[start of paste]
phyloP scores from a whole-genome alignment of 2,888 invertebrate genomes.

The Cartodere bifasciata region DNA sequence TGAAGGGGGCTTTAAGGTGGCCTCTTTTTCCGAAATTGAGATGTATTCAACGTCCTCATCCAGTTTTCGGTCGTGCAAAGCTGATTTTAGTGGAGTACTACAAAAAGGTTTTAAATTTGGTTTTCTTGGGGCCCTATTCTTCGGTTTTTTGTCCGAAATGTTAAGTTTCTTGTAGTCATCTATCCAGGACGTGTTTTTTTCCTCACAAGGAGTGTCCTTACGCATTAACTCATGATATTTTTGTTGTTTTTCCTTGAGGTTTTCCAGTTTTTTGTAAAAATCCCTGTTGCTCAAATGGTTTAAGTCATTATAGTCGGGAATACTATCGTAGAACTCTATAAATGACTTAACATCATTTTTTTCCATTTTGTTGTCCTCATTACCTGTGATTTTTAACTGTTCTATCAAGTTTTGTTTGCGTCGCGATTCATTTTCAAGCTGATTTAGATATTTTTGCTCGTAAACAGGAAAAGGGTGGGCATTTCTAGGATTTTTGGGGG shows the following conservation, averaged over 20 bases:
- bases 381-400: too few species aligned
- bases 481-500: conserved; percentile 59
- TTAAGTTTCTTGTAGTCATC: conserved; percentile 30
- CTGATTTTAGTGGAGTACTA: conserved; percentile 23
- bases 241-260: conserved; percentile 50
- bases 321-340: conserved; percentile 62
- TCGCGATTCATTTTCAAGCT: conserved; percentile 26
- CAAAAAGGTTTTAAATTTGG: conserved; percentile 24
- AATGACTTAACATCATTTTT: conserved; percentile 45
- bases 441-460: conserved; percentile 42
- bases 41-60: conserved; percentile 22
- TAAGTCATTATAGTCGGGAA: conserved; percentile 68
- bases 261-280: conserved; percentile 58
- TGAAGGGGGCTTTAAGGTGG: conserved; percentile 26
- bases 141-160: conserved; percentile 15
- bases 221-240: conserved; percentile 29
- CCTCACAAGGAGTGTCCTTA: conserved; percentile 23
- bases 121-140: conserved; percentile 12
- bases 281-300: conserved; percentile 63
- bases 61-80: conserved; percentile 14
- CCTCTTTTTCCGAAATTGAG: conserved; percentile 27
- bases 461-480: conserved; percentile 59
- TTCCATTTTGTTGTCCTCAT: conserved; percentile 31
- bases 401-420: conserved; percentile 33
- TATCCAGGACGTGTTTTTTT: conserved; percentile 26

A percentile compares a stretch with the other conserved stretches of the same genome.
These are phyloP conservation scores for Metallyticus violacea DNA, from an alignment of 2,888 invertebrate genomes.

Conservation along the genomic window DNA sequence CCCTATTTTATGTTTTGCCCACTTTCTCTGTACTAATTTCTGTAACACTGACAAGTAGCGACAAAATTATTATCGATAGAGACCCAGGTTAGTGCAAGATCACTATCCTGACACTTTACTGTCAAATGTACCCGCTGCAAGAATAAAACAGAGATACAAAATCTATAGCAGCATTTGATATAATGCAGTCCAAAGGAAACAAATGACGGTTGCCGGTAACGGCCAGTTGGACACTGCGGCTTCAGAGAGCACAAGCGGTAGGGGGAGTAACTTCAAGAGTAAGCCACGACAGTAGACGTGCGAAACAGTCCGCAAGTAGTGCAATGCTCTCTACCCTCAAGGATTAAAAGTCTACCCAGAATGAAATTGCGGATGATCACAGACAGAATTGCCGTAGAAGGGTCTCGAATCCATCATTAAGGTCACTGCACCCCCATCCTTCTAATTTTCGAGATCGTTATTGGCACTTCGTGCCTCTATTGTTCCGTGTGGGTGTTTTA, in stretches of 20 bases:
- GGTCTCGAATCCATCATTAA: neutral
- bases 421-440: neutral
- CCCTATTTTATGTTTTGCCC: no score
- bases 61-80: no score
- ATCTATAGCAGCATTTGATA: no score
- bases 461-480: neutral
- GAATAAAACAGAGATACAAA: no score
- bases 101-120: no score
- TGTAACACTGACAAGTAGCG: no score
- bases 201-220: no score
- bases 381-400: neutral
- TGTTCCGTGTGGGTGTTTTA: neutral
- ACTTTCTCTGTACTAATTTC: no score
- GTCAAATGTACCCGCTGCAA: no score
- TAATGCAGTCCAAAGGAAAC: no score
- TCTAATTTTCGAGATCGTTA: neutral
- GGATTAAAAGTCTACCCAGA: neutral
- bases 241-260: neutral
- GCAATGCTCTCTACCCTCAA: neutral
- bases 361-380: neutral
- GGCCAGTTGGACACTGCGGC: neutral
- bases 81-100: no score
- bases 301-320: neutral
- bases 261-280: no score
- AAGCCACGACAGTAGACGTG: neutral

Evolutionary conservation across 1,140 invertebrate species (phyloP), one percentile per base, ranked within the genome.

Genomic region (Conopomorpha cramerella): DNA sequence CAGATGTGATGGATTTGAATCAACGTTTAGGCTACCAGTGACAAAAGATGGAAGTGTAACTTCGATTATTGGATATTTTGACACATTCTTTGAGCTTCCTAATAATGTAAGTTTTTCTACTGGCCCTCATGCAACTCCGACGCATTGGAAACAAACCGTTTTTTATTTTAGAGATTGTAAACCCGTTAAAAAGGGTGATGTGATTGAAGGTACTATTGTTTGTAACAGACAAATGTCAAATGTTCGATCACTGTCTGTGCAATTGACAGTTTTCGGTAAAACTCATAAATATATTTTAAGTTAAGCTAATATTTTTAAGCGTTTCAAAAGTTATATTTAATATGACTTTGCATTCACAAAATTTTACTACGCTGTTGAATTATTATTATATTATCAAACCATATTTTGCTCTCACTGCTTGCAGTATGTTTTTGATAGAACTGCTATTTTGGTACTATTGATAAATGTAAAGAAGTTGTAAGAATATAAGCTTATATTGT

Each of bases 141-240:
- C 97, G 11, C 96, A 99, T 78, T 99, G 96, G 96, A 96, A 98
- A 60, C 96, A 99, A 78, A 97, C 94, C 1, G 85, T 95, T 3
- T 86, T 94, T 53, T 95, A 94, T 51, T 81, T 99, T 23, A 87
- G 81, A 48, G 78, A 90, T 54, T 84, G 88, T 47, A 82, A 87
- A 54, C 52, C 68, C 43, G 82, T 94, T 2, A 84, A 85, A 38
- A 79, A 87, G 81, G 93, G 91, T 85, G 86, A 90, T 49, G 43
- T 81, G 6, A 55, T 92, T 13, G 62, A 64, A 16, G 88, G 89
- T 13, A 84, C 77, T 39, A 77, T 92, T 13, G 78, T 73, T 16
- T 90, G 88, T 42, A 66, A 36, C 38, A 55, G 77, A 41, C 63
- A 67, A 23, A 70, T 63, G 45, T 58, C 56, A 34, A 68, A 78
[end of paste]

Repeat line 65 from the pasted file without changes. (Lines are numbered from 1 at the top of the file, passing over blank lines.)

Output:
- T 81, G 6, A 55, T 92, T 13, G 62, A 64, A 16, G 88, G 89